Falloff

Abstractly speaking, a falloff is a function that associates a float to every object. Those objects can be vectors, matrices or indices which means that float is computed based on the vectors, matrices or indices which are just integers. The computed floats are usually in the range of [0,1] but it is possible to go out of that range in some cases. Those floats can then be used as a factor for some effect where zero means no effect and one means full effect, if the the float is larger than 1, the effect will be amplified, so if it was a translation by two units in z-axis and if the float of the object was 2 the translation will be 2x2=4 in z-axis.

The simplest falloff is the Constant Falloff which associate a constant float for all input objects. A constant falloff is created automatically if no input falloff is provided.

The following example shows a node tree that creates 6 copies of a cube which all have a z-location of 1.5. While the offset matrices node moved every matrix 3 units in the z direction, the constant falloff—Which associated a float of 0.5 for every matrix—tuned down the effect of that translation to be 3x0.5=1.5, and that’s why the final z-location is 1.5 and not 3.

../../../_images/falloff_overview_example.png

A more advanced falloff is the Point Distance falloff, which associate a float to every vector where that float equals inverse the distance between the object and an input vector. If we then used that falloff in the previous example, the objects that are closer to the input vector will move more along z-axis and the effect is tuned down as we move away from the input vector.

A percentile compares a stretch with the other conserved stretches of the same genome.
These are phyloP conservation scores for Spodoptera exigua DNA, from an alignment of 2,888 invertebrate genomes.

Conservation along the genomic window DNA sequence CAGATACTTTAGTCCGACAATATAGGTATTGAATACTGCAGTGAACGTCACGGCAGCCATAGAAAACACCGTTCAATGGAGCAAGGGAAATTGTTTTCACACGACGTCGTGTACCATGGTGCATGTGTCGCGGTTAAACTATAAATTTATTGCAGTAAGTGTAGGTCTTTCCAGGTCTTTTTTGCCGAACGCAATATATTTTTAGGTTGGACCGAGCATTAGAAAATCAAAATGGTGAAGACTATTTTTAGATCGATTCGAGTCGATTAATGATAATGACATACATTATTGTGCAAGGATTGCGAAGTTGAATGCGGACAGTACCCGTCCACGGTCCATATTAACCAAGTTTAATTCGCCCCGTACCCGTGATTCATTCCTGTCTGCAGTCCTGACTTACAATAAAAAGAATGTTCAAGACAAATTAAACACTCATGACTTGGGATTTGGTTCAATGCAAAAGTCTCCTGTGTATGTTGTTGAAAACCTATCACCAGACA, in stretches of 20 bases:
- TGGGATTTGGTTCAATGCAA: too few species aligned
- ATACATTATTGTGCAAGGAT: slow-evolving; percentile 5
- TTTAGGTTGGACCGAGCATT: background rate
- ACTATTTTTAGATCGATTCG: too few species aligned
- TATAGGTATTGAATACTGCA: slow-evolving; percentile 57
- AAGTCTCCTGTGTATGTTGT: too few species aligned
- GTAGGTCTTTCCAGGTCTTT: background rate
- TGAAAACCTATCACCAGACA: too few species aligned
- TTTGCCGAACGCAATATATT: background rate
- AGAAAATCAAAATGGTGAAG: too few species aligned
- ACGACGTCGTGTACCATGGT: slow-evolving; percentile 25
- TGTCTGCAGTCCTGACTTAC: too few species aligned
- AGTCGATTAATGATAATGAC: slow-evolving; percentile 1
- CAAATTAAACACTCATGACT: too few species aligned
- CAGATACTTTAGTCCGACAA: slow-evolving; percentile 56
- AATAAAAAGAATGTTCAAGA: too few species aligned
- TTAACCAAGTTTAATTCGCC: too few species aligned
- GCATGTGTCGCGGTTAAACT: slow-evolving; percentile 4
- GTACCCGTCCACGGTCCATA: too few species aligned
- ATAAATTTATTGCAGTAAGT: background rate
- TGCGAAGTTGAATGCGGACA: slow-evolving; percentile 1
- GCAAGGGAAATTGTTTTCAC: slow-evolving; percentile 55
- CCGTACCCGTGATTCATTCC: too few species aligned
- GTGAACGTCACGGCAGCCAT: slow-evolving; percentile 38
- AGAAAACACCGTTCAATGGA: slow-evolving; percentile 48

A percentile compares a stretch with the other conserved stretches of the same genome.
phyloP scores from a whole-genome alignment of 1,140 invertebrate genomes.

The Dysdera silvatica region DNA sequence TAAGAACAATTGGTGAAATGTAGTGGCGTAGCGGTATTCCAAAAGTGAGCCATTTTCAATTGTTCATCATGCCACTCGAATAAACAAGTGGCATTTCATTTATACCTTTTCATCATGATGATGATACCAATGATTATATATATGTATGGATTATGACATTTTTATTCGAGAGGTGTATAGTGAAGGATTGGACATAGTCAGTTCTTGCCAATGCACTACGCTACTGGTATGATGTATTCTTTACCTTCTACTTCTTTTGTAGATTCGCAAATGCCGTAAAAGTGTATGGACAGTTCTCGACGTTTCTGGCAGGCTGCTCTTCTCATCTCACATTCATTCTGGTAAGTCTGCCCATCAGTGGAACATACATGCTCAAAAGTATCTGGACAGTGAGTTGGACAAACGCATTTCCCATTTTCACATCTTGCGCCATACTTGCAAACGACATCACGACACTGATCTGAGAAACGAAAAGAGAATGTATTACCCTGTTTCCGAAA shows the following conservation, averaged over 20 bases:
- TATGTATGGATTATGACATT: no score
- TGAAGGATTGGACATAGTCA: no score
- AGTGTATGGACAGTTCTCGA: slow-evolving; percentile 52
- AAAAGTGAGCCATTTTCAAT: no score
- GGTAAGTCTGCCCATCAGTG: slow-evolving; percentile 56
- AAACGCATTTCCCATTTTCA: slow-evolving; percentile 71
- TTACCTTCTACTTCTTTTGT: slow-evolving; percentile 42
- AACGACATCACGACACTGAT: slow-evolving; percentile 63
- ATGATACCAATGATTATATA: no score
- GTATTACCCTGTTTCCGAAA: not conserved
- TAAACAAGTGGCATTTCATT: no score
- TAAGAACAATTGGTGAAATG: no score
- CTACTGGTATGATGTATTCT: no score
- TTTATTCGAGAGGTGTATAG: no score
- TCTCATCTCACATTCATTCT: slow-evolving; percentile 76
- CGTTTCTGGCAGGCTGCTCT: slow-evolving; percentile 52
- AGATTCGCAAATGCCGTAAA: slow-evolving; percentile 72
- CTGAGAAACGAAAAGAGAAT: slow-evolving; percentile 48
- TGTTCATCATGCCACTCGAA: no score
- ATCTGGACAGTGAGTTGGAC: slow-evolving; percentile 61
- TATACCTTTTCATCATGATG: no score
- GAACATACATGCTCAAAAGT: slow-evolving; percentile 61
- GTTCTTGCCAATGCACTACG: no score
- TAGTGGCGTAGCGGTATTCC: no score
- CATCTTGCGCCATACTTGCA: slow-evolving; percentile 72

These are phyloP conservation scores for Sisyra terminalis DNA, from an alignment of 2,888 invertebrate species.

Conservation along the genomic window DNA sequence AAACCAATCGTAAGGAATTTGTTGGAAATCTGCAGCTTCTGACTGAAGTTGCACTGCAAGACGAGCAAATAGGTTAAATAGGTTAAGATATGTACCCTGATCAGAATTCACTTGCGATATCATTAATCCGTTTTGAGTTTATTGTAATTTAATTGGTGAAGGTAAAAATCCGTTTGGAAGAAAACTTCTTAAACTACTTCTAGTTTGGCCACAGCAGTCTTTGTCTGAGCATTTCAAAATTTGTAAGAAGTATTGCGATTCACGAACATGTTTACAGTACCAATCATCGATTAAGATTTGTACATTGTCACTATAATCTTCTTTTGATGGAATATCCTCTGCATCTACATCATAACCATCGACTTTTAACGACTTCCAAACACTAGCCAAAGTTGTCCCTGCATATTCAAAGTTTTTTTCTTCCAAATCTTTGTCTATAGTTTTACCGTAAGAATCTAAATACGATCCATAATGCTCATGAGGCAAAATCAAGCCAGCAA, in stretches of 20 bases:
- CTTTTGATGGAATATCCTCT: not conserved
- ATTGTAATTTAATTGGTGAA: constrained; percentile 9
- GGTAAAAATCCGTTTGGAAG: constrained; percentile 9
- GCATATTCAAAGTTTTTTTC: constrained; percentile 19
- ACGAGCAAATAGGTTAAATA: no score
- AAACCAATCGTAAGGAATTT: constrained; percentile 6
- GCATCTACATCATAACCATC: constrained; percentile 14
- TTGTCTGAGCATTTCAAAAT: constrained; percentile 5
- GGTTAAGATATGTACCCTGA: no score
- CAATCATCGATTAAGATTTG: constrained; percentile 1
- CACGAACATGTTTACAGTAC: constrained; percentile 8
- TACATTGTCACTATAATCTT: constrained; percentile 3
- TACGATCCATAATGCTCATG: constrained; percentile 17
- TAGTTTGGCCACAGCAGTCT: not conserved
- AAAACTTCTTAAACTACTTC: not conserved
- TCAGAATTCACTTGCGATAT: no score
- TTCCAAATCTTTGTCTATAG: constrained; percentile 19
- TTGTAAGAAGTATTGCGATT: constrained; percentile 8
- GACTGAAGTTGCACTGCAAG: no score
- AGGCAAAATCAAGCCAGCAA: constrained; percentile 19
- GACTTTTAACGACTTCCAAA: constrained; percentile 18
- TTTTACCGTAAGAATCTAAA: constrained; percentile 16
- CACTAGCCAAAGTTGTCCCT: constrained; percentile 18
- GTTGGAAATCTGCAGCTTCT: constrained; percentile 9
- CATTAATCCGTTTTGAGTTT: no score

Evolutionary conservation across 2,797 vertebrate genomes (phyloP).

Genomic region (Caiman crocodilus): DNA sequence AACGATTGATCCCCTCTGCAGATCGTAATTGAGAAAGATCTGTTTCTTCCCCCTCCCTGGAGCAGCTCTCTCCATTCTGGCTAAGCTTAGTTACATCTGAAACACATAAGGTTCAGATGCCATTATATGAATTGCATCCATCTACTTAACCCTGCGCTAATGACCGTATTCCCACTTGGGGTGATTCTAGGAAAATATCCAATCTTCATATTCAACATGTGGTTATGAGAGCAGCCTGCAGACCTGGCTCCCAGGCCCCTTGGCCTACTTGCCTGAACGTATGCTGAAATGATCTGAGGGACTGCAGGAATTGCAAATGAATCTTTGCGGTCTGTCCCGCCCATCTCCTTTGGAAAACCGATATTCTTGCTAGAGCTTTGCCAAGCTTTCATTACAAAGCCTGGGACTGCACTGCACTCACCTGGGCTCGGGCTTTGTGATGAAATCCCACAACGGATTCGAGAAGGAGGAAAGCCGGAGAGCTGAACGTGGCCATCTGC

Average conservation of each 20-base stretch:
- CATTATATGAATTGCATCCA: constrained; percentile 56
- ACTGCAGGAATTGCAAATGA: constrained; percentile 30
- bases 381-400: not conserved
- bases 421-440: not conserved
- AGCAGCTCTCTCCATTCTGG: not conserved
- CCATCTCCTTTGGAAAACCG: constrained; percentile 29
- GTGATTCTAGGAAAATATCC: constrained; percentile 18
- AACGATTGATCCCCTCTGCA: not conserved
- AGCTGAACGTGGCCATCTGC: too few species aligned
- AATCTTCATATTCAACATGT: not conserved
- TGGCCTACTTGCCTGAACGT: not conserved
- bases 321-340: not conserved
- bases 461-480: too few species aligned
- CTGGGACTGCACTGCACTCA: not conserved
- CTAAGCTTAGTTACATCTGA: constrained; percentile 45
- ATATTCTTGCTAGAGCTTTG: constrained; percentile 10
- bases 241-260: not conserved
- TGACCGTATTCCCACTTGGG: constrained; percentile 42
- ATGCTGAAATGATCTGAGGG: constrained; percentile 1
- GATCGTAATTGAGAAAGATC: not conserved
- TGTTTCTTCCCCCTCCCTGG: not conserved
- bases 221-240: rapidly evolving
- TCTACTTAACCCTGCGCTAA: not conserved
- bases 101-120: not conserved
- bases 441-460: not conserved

Another often used falloff is the Object Controller Falloff which makes it easier to construct falloffs by representing them with objects in the 3D viewport.

Falloffs are much more high level than other nodes, yet they give you a lot of control. E.g. It is possible to mix falloffs together with the Mix Falloffs node. If you need even more control there also is a Custom Falloff node that takes a Float List as input and associate those floats to the objects.

Everything that can be done using falloffs can also be done without them, but using falloffs has many benefits:

  1. Much better Performance.
  2. Less nodes are required to achieve desired effects.
  3. They provide a more “declarative” approach to express animations which in return makes falloffs much more artist friendly.

Falloffs can be used with offset nodes Offset Vector and Offset Matrix. It’s also possible to use the Evaluate falloff node and work with the evaluated value.